Anglo-Saxon Influences 

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The culture of Rohan is an unusual one. The entire setting of LotR and Middle-earth is essentially based on Norse myth--you know, that whole "Ring" business. In the same way that 'Beowulf' is a story about Norse-men told from an Anglo-Saxon perspective with interweavings of both cultures, Rohan is an equally interwoven glimpse into both Anglo-Saxon and Viking worlds.

In 'Beowulf', Norse names are anglicized by the poet, and certain aspects of Norse culture are emphasized based on Anglo-Saxon philosophies and ideals. The story is about Vikings, but the story is actually an English one.

Rohan's situation is similar, since many of the names and ideas came from 'Beowulf' itself. The same pattern remains: Norse names and ideals, anglicized from an Anglo-Saxon perspective.

Certain details in the story, for instance Théoden's use of "sister-son" to describe his nephew, or the hilltop 'mead-hall' of Meduseld in the capital of Edoras, are certainly Norse in origin. The Rohirrim were also originally "North-men," having only recently emigrated to Rohan.

On the other hand, their language has been anglicized. "Éowyn" comes from the runic alphabet, an Anglo-Saxon creation, as do many other names. It's almost as if ancient Finland were plucked off the map and synthesized into Old English culture, as Tolkien's history concerning Rohan revolves around the Old English language, not Old Norse.

The Vikings were known for their ability to adapt--not necessarily to assimilate themselves to a culture, but they were very good at using bits and pieces of other cultures to benefit their own way of doing things. Rohan is similar, no doubt having adopted many elements of both Dúnedain and Gondorian cultures (at different points in time) to create their own distinctive, partially-nomadic culture, while maintaining their original "Norse" ideals.

Misunderstood as barbarians and ruthless butchers, the Vikings were actually an efficient group of people who were simply looking to establish themselves in the world. Historically, they were one of the most consistently embracing and accepting groups. To fight a war over religious or cultural differences was regarded as impractical (how very civilized indeed).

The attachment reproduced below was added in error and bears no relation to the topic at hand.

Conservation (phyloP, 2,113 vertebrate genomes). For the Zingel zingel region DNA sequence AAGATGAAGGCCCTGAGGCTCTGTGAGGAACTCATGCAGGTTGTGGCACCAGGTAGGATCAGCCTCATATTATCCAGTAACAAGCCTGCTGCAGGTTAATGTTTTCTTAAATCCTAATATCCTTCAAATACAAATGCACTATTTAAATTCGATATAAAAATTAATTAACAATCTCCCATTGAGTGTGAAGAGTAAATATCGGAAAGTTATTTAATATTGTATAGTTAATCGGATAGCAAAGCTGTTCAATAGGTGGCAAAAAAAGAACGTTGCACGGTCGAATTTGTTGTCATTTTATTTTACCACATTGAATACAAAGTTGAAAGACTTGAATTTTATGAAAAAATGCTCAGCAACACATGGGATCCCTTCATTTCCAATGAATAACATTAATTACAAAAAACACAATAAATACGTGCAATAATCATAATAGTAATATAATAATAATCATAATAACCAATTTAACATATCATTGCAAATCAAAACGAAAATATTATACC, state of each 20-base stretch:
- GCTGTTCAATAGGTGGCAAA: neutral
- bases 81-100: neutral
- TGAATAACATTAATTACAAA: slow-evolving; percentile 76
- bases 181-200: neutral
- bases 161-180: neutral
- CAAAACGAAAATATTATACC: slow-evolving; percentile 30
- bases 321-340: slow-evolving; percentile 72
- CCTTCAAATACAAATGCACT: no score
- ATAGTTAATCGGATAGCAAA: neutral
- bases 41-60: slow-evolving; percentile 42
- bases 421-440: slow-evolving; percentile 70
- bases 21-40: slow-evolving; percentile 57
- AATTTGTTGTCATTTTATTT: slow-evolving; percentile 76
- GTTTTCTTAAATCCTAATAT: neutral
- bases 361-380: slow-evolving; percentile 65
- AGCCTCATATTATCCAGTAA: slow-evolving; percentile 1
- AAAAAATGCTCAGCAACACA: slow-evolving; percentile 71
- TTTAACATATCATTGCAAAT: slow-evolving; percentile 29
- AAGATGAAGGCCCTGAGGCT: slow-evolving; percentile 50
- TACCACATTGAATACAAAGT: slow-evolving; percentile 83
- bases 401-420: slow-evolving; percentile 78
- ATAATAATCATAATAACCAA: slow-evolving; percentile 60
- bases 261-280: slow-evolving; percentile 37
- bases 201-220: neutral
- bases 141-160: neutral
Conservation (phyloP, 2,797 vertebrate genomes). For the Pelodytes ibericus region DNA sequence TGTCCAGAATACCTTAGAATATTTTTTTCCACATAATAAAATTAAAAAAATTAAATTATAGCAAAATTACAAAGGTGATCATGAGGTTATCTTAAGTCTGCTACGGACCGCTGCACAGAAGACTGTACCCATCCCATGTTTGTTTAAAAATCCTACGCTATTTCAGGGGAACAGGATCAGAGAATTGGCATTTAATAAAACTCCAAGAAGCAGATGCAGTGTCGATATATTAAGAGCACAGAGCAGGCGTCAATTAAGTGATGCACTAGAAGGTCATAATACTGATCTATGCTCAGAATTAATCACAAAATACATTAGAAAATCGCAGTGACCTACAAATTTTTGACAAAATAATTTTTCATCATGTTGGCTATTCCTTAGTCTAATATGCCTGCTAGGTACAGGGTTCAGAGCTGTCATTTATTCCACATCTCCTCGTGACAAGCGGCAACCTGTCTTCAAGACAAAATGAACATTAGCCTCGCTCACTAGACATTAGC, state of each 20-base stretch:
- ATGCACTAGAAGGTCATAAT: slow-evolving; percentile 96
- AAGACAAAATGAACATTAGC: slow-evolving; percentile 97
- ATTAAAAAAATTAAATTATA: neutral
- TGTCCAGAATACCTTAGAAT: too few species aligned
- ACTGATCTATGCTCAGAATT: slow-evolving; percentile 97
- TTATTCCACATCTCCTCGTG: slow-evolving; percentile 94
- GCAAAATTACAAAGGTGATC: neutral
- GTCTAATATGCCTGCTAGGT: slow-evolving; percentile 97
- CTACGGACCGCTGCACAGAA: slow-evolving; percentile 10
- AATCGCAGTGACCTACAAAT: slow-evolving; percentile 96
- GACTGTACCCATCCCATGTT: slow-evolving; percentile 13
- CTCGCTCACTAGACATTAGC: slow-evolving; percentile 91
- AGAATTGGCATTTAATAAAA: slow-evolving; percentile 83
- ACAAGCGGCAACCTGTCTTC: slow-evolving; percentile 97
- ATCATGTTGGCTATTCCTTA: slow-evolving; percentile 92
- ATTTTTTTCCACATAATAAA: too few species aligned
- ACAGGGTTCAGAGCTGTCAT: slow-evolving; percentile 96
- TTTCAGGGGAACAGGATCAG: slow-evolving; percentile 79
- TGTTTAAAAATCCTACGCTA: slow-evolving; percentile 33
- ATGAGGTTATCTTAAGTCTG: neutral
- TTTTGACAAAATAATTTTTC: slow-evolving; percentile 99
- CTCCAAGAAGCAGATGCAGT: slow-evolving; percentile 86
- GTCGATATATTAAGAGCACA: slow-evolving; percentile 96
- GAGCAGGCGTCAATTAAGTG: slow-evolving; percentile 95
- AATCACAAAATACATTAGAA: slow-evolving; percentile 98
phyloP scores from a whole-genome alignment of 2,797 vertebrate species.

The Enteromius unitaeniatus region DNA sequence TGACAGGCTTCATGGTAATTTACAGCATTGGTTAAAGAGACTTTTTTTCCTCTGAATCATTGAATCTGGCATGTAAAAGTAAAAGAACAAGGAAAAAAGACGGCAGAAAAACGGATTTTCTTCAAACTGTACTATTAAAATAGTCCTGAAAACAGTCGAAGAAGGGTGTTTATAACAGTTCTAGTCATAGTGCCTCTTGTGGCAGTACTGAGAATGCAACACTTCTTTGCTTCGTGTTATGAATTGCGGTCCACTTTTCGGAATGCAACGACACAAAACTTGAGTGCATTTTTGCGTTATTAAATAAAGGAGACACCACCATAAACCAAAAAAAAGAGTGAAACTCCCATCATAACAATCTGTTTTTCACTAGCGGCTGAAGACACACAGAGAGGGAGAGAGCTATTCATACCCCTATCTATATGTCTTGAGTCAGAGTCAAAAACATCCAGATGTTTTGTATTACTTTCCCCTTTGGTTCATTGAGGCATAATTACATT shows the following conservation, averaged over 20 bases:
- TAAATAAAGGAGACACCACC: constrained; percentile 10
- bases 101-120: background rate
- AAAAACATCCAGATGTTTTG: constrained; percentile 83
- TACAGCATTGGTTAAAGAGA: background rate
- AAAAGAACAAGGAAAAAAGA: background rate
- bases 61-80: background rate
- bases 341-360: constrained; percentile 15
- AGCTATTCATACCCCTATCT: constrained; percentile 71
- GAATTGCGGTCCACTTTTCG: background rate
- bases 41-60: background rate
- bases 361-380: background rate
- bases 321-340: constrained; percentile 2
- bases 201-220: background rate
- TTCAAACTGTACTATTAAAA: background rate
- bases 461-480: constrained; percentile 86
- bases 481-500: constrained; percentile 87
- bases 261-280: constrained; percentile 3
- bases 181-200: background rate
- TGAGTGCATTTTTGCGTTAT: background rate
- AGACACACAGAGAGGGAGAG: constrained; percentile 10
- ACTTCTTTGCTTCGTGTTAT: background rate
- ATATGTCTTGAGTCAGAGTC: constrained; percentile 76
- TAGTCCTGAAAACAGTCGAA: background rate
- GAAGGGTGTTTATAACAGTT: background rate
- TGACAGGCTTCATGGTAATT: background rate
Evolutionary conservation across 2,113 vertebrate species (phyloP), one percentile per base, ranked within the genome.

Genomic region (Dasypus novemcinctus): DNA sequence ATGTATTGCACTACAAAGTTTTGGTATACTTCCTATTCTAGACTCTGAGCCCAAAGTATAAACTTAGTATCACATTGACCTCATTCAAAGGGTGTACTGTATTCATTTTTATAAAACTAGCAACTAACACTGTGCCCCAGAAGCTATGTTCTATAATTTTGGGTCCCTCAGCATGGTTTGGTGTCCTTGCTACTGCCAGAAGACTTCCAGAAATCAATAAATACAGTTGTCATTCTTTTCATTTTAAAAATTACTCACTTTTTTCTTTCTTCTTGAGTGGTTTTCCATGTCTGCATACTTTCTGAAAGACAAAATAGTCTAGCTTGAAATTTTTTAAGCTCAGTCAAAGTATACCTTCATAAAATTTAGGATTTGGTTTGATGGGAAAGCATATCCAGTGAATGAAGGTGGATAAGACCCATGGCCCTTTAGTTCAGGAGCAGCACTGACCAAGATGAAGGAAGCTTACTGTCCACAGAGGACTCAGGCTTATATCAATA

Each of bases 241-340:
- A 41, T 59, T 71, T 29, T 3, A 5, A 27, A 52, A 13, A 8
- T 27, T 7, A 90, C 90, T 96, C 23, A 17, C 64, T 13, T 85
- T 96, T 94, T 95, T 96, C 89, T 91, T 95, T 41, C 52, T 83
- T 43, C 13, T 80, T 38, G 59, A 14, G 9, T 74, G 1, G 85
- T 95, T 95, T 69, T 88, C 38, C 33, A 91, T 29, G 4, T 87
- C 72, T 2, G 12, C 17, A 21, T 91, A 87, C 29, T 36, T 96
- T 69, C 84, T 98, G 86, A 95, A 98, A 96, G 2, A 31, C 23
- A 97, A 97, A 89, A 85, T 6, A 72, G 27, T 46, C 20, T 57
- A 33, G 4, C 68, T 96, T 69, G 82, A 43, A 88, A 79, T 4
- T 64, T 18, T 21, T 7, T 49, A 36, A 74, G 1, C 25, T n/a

We don't notice this characteristic in Rohan, as the country is not particularly enterprising (it doesn't have time to be, anyway, since so much of what we read regards Rohan's defending itself against invasion). And this is where Anglo-Saxon comes screaming in at full-speed.

England sits rather in the middle of things, and has certainly had its share of invasion and resettlement over the centuries. The land of Rohan is no different. Sitting smack in the middle of Tolkien's LotR setting, it suffers onslaughts from all borders (some of them bad, some of them good). While adapting to aspects of other cultures that are deemed beneficial, Rohan remains quite resistant to change--understandable considering the plagues of attacks its received over the years.

If we look at the specific details of Rohan's culture, we see more Anglo-Saxon influence. Descriptions of shields, spears, swords and helmets are clearly more Anglo-Saxon. Also, the Vikings were famed sea travelers, while Rohan is a landlocked nation (though, in this case, the Viking culture of the "longship" could easily be paralleled to Rohan's culture of the "horse").

It seems, with Rohan, that Tolkien has placed an Anglo-Saxon culture in the middle of a Middle-earth based on Norse myth. Since Tolkien himself has described the 'anglicization' of many name and story elements within LotR, though, we can conclude that, like the poet of 'Beowulf,' Tolkien is merely telling the story of this world with his own histories and intentions in mind. Perhaps, then, Rohan is his own England, beloved and at the heart of his world, yet always struggling to define and defend itself.

November 2001